Jeffrey A. Gudin, MD: Consultant/Independent Contractor: AcelRx Pharmaceuticals, Inc., BioDelivery Sciences International, Inc., Daiichi-Sankyo, Inc., GlaxoSmithKline, Mallinckrodt, Nektar Therapeutics, Purdue Pharma L.P., Quest, Salix Pharmaceuticals, Scilex Pharmaceuticals, Inc., Semnur Pharmaceuticals. Speakers Bureau: BioDelivery Sciences International, Inc., Daiichi-Sankyo, Inc., Scilex Pharmaceuticals, Inc.
The planners and managers reported the following financial relationships or relationships to products or devices they or their spouse/life partner have with commercial interests related to the content of this CME activity:
Name of Planner or Manager:
Lindsay Borvansky: Nothing to disclose
Andrea Funk: Nothing to disclose
Liddy Knight: Nothing to disclose
Ashley Cann: Nothing to disclose
Ashley Marostica, RN, MSN: Nothing to disclose
Stacey Ullman, MHS: Nothing to disclose
Rose O’Connor, PhD, CHCP: Nothing to disclose
Disclosure of Unlabeled Use
This educational activity may contain discussion of published and/or investigational uses of agents that are not indicated by the FDA. Global and Integritas Communications do not recommend the use of any agent outside of the labeled indication(s).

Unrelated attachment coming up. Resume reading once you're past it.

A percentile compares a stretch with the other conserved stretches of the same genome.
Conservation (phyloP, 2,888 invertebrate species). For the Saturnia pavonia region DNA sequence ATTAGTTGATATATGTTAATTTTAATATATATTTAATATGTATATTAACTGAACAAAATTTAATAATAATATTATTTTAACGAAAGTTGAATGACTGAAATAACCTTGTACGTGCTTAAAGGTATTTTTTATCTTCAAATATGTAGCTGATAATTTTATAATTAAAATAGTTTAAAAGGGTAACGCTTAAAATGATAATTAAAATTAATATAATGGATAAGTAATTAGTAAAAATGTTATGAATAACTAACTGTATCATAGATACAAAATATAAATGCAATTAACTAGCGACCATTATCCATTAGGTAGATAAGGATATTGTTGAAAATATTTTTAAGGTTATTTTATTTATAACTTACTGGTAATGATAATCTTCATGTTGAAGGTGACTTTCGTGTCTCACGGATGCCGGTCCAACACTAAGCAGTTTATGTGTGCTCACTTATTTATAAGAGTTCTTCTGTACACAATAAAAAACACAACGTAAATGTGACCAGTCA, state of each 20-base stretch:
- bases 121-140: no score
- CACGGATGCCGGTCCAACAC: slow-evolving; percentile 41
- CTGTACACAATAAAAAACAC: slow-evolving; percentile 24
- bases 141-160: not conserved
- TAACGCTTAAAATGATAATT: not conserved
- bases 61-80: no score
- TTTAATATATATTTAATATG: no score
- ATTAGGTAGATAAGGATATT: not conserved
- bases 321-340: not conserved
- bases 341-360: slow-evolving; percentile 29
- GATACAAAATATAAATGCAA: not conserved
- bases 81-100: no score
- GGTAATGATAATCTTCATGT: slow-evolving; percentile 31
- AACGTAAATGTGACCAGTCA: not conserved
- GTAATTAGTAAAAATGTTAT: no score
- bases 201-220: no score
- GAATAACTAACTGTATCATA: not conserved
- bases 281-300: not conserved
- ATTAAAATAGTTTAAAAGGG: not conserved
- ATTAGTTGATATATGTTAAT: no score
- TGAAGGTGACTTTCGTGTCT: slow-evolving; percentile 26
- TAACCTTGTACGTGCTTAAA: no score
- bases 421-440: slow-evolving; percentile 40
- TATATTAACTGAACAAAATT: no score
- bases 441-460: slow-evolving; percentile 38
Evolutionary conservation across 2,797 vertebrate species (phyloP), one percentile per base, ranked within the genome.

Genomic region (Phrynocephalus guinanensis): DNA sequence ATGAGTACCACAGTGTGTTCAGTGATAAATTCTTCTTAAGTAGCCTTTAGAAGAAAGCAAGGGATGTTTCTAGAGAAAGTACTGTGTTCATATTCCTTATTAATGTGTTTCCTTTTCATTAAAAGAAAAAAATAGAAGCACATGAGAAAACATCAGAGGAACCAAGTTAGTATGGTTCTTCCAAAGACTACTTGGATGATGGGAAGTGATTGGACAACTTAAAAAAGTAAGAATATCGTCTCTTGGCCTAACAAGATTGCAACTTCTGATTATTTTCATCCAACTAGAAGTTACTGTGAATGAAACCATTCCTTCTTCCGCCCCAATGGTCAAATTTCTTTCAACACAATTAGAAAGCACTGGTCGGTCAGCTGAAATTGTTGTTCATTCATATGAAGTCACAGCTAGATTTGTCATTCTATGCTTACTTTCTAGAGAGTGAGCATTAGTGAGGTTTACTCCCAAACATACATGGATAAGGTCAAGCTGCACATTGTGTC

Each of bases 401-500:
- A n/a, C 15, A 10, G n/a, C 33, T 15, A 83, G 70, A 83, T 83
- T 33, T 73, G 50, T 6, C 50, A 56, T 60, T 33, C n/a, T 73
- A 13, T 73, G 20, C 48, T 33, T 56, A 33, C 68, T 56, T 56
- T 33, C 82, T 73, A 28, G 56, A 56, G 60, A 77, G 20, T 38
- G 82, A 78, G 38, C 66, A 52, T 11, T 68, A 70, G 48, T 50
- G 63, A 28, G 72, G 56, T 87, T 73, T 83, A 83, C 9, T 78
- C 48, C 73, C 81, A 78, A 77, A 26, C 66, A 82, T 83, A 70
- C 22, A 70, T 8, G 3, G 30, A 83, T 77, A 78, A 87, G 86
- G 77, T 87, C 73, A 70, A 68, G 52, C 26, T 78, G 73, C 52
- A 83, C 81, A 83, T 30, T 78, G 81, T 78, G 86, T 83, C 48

The opinions expressed in the educational activity are those of the faculty and do not necessarily represent the views of any organization associated with this activity. Please refer to the official prescribing information for each product for discussion of approved indications, contraindications, and warnings.
Fee Information and Refund/Cancellation Policy
There is no fee for this educational activity.
Participants have an implied responsibility to use the newly acquired information to enhance patient outcomes and their own professional development. The information presented in this activity is not meant to serve as a guideline for patient management. Any procedures, medications, or other courses of diagnosis or treatment discussed in this activity should not be used by clinicians without evaluation of patient conditions and possible contraindications on dangers of use, review of any applicable manufacturer’s product information, and comparison with recommendations of other authorities.
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credit amount 0.50
credit type MOC/CME/ANCC
Translating Guidelines Into Patient Care